Blood, Toil, Tears, etc.
Is there anything new to be said about Winston Churchill?
Sep 26, 2005, Vol. 11, No. 02 • By ANDREW ROBERTS
In the Footsteps of Churchill
"OF THE WRITING OF biographies of Sir Winston Churchill there shall be no end" should be an established publishers' mantra. Yet writers really do now need a very good reason to join such an overcrowded field. Fortunately, the military historian Richard Holmes provides a truly fresh interpretation of the great man, something this reviewer was beginning to doubt was still possible.
Holmes acknowledges with enthusiasm the magnificent achievement of Churchill in Britain's annus mirabilis, those amazing 12 months between the evacuation from Dunkirk in June 1940 and Hitler's invasion of Russia in June 1941. Yet he also appreciates how, to have climbed to that towering position as prime minister, Churchill had spent a lifetime cutting corners and imposing what Holmes calls his "monumental egoism" across the entire political scene. There is an edgy, harsh, occasionally downright unpleasant, side to Churchill in these pages that Holmes argues was the inevitable obverse side to an otherwise great character.
Holmes's mature, and even occasionally wise, portrait is studded with facts about the period and episodes in Churchill's life that amuse, engage, and entice. The author's eye for the telling detail, as well as his deep immersion in all the relevant archives, raises this book far above the common ruck of revisionist Churchilliana. Holmes puts a strong case "for seeing Churchill as a Shakespearean character, in fact three of them if Henry V, King Lear and Falstaff are allowed." (There is nothing of the vacillating introspection of a Hamlet there.)
The sheer quality of writing also distinguishes this work from many others on the same well-worn subject. "His birthplace Blenheim Palace still sends its glare of cold command across the landscape," writes Holmes of Churchill, "his London apartment in Morpeth Mansions sits comfortably in the shadow of Westminster Cathedral; one can almost catch the whiff of his cigar in the Pinafore Room of the Savoy, and his presence at his beloved Chartwell is somehow palpable."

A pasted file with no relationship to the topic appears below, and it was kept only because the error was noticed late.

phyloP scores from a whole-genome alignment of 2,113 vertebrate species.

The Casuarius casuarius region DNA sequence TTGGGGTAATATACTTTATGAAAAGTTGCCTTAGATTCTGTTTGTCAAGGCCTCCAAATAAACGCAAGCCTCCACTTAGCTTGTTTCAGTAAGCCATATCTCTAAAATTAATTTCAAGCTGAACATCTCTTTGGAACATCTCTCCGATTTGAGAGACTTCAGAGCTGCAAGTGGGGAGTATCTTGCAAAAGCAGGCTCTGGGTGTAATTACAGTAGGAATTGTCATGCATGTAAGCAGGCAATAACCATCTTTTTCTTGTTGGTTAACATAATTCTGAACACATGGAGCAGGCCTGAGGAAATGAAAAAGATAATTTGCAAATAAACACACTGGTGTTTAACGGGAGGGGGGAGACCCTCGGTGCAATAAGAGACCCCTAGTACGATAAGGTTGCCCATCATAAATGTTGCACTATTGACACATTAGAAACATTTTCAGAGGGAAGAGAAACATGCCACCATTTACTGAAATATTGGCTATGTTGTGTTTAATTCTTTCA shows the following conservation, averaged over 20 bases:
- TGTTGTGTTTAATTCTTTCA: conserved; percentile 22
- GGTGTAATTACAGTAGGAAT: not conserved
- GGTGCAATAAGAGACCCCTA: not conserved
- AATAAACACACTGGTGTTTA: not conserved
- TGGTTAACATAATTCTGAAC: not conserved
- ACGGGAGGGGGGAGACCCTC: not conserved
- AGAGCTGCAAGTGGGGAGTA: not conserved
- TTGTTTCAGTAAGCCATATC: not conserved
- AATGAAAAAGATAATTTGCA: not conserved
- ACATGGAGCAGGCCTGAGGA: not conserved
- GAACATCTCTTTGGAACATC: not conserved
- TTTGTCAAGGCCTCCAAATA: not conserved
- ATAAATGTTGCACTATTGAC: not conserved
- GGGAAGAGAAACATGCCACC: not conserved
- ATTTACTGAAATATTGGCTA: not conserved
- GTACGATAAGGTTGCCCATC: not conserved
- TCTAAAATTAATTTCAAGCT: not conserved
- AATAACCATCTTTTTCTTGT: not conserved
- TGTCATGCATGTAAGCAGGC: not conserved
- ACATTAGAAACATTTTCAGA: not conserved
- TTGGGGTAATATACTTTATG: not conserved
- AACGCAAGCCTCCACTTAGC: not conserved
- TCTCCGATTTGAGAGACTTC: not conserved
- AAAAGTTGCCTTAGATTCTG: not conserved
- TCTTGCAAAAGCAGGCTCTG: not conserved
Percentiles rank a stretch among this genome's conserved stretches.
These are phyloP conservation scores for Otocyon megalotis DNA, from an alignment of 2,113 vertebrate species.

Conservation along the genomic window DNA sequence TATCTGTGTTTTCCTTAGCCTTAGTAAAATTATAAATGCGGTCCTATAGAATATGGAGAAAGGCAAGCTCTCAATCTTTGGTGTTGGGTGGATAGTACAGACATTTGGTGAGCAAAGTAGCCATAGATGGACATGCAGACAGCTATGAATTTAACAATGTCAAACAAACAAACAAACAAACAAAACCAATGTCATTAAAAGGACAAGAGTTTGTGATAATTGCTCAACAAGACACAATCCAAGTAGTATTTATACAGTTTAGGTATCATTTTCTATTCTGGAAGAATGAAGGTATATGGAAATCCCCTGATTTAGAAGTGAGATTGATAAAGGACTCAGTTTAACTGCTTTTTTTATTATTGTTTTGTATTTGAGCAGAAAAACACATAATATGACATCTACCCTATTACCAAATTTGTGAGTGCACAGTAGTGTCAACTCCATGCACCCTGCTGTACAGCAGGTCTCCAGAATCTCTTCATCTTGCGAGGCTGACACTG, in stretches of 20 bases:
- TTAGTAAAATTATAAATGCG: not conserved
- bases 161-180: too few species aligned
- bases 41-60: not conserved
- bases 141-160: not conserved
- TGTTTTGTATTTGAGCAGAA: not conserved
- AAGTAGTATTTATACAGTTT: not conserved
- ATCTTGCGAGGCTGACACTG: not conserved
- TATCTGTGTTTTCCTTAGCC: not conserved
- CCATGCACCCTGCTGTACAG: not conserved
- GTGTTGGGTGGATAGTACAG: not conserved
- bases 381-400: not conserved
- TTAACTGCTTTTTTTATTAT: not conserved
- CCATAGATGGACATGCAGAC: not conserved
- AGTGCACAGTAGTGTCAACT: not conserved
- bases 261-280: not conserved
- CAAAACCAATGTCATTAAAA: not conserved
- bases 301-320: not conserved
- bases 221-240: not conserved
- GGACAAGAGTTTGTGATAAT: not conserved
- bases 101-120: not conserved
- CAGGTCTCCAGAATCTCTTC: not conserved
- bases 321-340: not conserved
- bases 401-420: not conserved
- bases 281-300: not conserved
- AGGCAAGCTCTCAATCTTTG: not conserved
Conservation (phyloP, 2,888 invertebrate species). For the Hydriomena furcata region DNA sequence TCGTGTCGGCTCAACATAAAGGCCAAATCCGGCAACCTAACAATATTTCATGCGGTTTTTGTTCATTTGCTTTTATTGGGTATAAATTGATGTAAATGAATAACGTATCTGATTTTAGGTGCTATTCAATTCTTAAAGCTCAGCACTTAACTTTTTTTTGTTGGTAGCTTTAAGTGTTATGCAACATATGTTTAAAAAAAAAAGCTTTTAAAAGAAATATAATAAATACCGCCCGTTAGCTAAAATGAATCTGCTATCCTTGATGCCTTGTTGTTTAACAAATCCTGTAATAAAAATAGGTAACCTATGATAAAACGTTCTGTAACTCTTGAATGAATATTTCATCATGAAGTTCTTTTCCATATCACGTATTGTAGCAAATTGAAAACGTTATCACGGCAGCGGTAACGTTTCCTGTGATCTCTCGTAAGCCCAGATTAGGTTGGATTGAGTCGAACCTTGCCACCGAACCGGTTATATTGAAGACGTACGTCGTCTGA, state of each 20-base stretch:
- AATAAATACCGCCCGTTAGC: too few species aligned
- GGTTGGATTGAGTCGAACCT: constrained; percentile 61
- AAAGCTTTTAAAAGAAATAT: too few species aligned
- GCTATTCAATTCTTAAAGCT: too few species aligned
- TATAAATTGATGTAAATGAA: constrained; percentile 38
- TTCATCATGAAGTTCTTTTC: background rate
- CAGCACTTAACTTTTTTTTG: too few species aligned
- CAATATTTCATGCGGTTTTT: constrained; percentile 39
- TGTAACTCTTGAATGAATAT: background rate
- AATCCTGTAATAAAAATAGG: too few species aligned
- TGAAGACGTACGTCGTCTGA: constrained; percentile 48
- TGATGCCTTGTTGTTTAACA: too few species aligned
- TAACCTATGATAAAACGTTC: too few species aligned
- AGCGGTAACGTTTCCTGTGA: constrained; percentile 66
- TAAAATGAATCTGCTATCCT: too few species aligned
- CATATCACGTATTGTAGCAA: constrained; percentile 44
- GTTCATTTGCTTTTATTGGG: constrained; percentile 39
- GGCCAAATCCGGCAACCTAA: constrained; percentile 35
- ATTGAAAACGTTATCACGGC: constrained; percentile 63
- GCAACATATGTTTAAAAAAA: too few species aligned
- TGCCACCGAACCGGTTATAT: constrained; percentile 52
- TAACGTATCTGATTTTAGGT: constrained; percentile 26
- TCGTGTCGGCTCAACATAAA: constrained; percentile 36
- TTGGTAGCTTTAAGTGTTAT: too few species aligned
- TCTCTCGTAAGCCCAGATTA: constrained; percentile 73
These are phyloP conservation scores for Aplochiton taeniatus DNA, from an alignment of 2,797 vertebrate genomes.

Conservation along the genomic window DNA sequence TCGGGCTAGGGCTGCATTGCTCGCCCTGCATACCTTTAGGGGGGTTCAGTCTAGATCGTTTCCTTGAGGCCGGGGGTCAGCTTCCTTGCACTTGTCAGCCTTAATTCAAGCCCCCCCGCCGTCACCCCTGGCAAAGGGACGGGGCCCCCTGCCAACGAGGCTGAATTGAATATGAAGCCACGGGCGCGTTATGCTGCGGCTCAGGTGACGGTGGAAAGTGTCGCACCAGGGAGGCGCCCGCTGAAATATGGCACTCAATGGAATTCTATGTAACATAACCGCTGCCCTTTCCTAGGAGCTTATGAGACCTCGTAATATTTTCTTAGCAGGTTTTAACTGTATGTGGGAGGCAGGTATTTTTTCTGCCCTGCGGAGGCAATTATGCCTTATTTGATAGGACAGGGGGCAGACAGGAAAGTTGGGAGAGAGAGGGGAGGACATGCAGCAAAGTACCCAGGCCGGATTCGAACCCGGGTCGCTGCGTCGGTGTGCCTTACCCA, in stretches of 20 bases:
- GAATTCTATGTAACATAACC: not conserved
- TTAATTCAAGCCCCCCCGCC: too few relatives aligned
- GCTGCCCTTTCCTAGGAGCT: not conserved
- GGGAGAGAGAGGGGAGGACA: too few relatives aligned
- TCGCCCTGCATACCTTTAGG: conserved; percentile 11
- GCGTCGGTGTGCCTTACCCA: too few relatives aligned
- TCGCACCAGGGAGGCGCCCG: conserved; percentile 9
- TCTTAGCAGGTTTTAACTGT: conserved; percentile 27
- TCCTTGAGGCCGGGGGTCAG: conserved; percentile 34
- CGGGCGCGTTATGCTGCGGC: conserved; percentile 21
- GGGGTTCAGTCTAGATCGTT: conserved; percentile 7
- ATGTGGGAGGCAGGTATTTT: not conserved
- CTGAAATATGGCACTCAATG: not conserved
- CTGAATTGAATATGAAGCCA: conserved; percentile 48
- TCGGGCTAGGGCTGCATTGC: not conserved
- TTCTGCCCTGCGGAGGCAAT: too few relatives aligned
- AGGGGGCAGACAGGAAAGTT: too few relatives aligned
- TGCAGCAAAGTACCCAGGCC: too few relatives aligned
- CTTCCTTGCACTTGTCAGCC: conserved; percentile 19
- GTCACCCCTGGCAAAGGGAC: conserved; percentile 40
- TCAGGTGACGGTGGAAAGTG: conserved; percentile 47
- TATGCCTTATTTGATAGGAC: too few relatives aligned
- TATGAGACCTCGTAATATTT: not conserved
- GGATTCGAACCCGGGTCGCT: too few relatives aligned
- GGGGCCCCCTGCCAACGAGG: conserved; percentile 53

Churchill received the Nobel Prize for Literature in 1953, between François Mauriac and Ernest Hemingway--they gave it to real writers in those days--but as Holmes points out, much of Churchill's writing was devoted to proving how he had always been right throughout his career. Many politicians write solely for that reason, of course; but then, we are accustomed to viewing Churchill as somehow different. Furthermore, Holmes shows how Churchill was not a scintillating orator all his life; in fact, as he puts it, "In the Thirties Winston became a long-winded bore, and his habit of leaving the chamber after speaking made other MPs less inclined to give him a respectful hearing." (Holmes's use of Churchill's Christian name throughout the book is the only thing that slightly jars in this otherwise fascinating and original study.)
Despite Holmes's occasionally astringent criticisms of Churchill, this is by no means overall a critical book, just one that puts searing honesty before fawning veneration. Whenever Churchill fell below the level of events, Holmes says so; but when he soared far above them--as in 1940 and 1941--he says so, too, with an enviable eloquence.
One of the curious aspects of Churchill historiography is that the heaviest blows against his reputation have been dealt by historians who generally admire him, like Holmes, rather than the "revisionist" historians like David Irving and Ralph Raico who detest everything he stood for. Richard Holmes unreservedly lauds Churchill for what he achieved when Britain stood alone; but otherwise, the man who emerges from these pages is a deeply flawed individual, so grindingly ambitious that he will do almost anything to get ahead.
In particular the young paladin Churchill receives as serious a roasting as any I have read. Sounding more like Sherlock than Richard, Holmes writes: "I confess to a deep sense of sadness when my enquiry led me to a close study of the documents in the Companion to the first volume of Winston's life. I defy anyone to like the young man who emerges from these pages."
According to Holmes, Churchill bullied his widowed mother for cash unmercifully, even charging to her the cost of his wreath on the grave of his beloved nursemaid Mrs. Everest. At 19 he nearly accidentally killed his 13-year-old brother Jack while out rowing on Lake Lausanne, and afterwards made himself out to be the hero of the incident. As a young Hussar officer he took part in the vicious and hypocritical ostracism of a fellow second-lieutenant, who was forced to resign his commission because he only had an income of £500 a year (when Churchill's own was £300).